David Horowitz, a conservative political author and commentator, put forth the Academic Bill of Rights in 2004 over concern that universities had become overly political and were excluding conservative views. (In this photo by Gage Skidmore, Horowitz is speaking at the Conservative Political Action Conference in Washington D.C. on February 12, 2011. CC By-SA 3.0)
The Academic Bill of Rights is a three-part document offering a definition of academic freedom and presenting a number of “rights” that students and faculty should have in scholarship and in the classroom to protect academic freedom and reduce ideological intimidation.
David Horowitz, a conservative political author and commentator, promulgated the document in 2004 in response to a growing concern that modern university curricula have become overly political and ideological. Supporters of the Academic Bill of Rights cite studies revealing that most faculty members are members of the Democratic Party, profess doubts about the existence of God, and identify themselves as liberals.
Horowitz, who has written several books exploring the ideological leanings of professors in public universities, has been a harsh critic of colleges and universities, identifying professors he considers to be particularly ideological or political. He worked for more than a decade to draft the Academic Bill of Rights, which he claims is based on the American Association of University Professors’ reports on academic integrity.
Academic Bill of Rights argues for intellectual diversity
Part one of the Academic Bill of Rights defines the mission of universities as finding truth, expanding knowledge through new scholarship and research, and encouraging students to become creative, productive citizens.
Part two argues that freedom exists when there is an institutional environment of “intellectual diversity that protects and fosters independence of thought and speech, ... a complete and unlimited freedom to pursue inquiry and publish the results.”
This section offers three guidelines for implementing true academic freedom on campuses:
- Universities should not impose a political or ideological orthodoxy on professors;
- Legislatures must avoid imposing ideological constraints on universities through their budgetary decisions; and
- Students should not be “indoctrinated” and “should be free to take reasoned exception to the data or views offered” by their professors.
Hiring should not be based on ideological beliefs, document says
Part three consists of eight principles a university should observe to guarantee academic freedom.
In sum, these principles argue that hiring, promotions, and terminations should not be based on ideological or political beliefs, and curricula, especially in the social sciences, should reflect the uncertainty of knowledge and offer students multiple points of view and methodologies.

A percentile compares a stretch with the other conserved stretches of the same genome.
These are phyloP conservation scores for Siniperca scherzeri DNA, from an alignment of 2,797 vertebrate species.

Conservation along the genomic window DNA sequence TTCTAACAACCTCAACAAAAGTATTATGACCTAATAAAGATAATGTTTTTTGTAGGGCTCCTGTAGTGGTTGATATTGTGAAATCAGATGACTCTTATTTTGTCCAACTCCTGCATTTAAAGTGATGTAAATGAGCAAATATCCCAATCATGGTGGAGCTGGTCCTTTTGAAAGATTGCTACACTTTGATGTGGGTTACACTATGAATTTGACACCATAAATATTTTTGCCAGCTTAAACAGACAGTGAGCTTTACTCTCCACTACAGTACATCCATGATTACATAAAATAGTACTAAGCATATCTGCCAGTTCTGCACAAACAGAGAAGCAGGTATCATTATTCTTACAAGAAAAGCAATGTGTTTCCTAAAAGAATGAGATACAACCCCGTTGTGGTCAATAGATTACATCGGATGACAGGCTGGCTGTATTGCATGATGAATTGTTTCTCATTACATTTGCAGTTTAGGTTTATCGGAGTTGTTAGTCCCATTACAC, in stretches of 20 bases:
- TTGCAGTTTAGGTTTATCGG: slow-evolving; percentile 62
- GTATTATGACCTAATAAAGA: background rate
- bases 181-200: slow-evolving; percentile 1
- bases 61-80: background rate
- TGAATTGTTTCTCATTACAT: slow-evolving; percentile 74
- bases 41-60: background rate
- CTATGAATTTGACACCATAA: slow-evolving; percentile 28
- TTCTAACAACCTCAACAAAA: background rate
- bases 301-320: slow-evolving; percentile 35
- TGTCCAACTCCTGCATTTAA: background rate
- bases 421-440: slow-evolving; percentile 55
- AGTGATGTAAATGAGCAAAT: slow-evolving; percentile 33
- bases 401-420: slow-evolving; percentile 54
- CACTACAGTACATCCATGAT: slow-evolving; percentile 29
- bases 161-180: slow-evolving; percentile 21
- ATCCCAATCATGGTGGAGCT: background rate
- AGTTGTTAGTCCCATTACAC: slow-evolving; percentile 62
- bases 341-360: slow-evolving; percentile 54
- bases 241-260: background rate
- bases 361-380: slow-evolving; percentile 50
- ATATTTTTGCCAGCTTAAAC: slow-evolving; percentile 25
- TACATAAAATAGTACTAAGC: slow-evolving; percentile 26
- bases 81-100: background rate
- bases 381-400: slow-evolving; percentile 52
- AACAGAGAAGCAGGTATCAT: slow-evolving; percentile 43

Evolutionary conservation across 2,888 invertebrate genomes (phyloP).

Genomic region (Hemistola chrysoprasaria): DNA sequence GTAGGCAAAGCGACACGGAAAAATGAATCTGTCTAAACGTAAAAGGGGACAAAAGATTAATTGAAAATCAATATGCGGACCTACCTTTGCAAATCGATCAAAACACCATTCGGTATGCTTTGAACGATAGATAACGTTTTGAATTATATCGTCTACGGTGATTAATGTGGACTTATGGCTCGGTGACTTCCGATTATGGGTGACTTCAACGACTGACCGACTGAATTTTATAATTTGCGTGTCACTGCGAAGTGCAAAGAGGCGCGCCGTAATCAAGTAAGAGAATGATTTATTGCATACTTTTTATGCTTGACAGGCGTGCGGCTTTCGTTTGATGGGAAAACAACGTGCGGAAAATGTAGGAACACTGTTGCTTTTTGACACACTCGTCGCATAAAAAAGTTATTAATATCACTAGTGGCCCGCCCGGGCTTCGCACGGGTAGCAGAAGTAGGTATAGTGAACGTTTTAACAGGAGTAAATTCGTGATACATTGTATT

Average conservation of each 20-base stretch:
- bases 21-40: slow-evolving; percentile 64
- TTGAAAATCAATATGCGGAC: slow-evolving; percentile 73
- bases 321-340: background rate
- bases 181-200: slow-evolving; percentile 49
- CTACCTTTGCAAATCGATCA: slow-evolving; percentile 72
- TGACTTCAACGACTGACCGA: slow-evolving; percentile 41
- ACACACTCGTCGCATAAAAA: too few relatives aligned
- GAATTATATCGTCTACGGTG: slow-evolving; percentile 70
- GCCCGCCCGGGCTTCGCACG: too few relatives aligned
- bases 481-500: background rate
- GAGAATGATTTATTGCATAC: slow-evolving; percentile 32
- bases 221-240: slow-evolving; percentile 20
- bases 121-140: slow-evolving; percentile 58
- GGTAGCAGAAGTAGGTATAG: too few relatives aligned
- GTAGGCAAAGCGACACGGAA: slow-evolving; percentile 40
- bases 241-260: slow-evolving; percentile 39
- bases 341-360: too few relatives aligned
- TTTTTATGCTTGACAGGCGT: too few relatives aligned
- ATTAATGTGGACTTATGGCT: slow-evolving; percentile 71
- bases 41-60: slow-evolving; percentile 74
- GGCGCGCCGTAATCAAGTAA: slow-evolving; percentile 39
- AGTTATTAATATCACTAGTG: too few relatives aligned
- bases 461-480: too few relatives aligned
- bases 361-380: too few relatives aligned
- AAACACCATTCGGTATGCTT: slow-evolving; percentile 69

The tenets attempt to protect knowledge advances by students and faculty through the promotion of the integrity of the research process in an atmosphere of civil discourse. Taken together, the Academic Bill of Rights defines academic integrity in terms of freedom to focus on research and scholarship without fear of political or ideological retribution.
Critics say Academic Bill of Rights designed to create 'liberal witch hunts'
Although the Academic Bill of Rights seems innocuous and in many ways obvious, the document has created substantial debate.
Those who support Horowitz and the bill of rights often present anecdotal evidence of students and faculty who have suffered academically or professionally because of their (generally) conservative beliefs. The Chronicle of Higher Education, a trade newspaper for academics, has documented that conservative student newspapers are more likely to be stolen or vandalized than are liberal student papers.
Opponents of the Academic Bill of Rights assert that the document is designed to increase the number of conservatives on campuses and that the impact of the document has been to create “liberal witch hunts.”
In 2005 Ellen Willis argued in the Chronicle of Higher Education that the impact of the Academic Bill of Rights has been to intimidate liberal professors who fear that students will report them for bringing political views into the classroom. Most critics of the Academic Bill of Rights argue that its implementation would have a substantial chilling effect on academics and research.
Supporters believe conservative ideals are pushed out on campuses
Supporters and critics of the document argue that free speech and intellectual freedom are at stake in the debate over the Academic Bill of Rights. Supporters believe that there is already a chilling effect on campuses against conservative ideals and academic integrity.
Opponents believe that given the conservative nature of current American culture, liberal points of view are in the minority and are thus essential for social development. Both sides have presented evidence and arguments to support their positions. The debate itself ironically fulfills the spirit of the Academic Bill of Rights.
Dr. Michael P. Bobic, who worked as an assistant political science professor at Glenville State College in West Virginia, is author of "With the People's Consent: Howard Baker Leads the Senate 1977-1984." This article was originally published in 2009.Send Feedback on this article